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Need to Know: Five things on RG3's offseason to-do list

Need to Know: Five things on RG3's offseason to-do list

Here is what you need to know on this Friday, February 7, 12 days before the NFL Combine.

Nickel coverage

According to Pierre Garçon, Robert Griffin III has set up a number of players-only offseason passing camps already. Here are five more things that are on his to-do list between now and the start of the season.

Take care of the knee—Griffin is now about 13 months removed from the surgical repairs to his right knee. While the healing is nearly complete he needs to be sure that he is 100 percent comfortable running and cutting on it and that it is strong enough minimize the chances of reinjuring it.

Get onto the same page with Jay Gruden—The fates of Griffin and Gruden are inexorably tied to each other. Neither one can succeed without the other.

Think before speaking to the media—Maybe he should speak to the media less but the starting QB is required to have media availability during OTAs, minicamp, and training camp. It only makes sense to set up a press conference so everyone isn’t crowded around his locker or in a scrum as he comes off the practice field. As for the other stuff, well, I don’t see there being much media demand for magazine cover stories or one-hour documentaries.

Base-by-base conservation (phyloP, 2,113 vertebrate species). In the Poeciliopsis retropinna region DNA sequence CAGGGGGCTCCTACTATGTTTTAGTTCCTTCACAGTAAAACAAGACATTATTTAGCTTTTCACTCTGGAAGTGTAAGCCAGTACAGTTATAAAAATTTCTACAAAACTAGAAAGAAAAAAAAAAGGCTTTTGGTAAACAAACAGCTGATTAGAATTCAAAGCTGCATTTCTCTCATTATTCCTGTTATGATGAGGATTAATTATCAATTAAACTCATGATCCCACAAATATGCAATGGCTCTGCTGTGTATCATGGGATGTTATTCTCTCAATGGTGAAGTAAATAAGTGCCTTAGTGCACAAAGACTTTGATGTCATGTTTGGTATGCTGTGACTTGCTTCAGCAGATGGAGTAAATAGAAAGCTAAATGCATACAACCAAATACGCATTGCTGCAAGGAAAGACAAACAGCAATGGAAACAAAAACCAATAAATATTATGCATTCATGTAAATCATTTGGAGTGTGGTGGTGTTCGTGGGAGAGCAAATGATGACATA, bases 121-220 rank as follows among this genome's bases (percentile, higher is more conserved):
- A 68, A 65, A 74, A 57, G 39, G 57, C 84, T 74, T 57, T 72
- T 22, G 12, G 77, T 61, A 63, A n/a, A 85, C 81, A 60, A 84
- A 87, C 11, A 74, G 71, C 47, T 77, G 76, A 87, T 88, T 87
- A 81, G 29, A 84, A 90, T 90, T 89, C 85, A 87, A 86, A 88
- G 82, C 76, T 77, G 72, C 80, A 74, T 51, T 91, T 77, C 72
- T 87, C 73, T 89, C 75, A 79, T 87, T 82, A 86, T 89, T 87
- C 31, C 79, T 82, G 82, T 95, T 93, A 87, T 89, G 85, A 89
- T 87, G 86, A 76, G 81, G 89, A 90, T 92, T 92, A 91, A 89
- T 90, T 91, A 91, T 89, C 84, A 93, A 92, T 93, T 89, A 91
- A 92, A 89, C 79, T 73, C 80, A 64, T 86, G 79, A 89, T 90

Learn to slide—Denard Span of the Nationals has offered to teach Griffin how to slide to avoid injury. He’s practically pleaded with Griffin to take him up on it. Whether it’s from Span or elsewhere or if he slides or uses some other method to protect himself when large men seeking to do him harm are in close proximity he needs to do it.

Read and react—It’s telling that after Griffin was benched after taking 25 sacks in five games, Kirk Cousins was sacked just four times in three games playing behind the same offensive line. Griffin needs to get rid of the ball quicker and that means trusting what his eyes tell him and reacting instead of thinking.

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Here’s the thing
Reserve running backs are supposed to be key contributors on special teams. Jawan Jamison was moved up from the practice squad for the last three games of the season and he was on the game day active list all three games. But he didn’t play a single play on special teams. If he can’t do that or is unwilling to do that, why is he on the roster?
Timeline

—It’s been 40 days since the Redskins played a game; it will be about 212 days until they play another one.

—Days until: NFL Combine 12; NFL Free agency starts 32; Offseason workouts start 59; NFL Draft 90

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Jonathan Allen plans to model his game after two other All-Pro defenders

Jonathan Allen plans to model his game after two other All-Pro defenders

New Redskins defensive lineman Jonathan Allen is looking to pattern his game after two All-Pro linemen. 

"I'm a very versatile player and can do anything. I love watching Geno Atkins and Aaron Donald," Washington’s first-round draft pick told reporters on a conference call.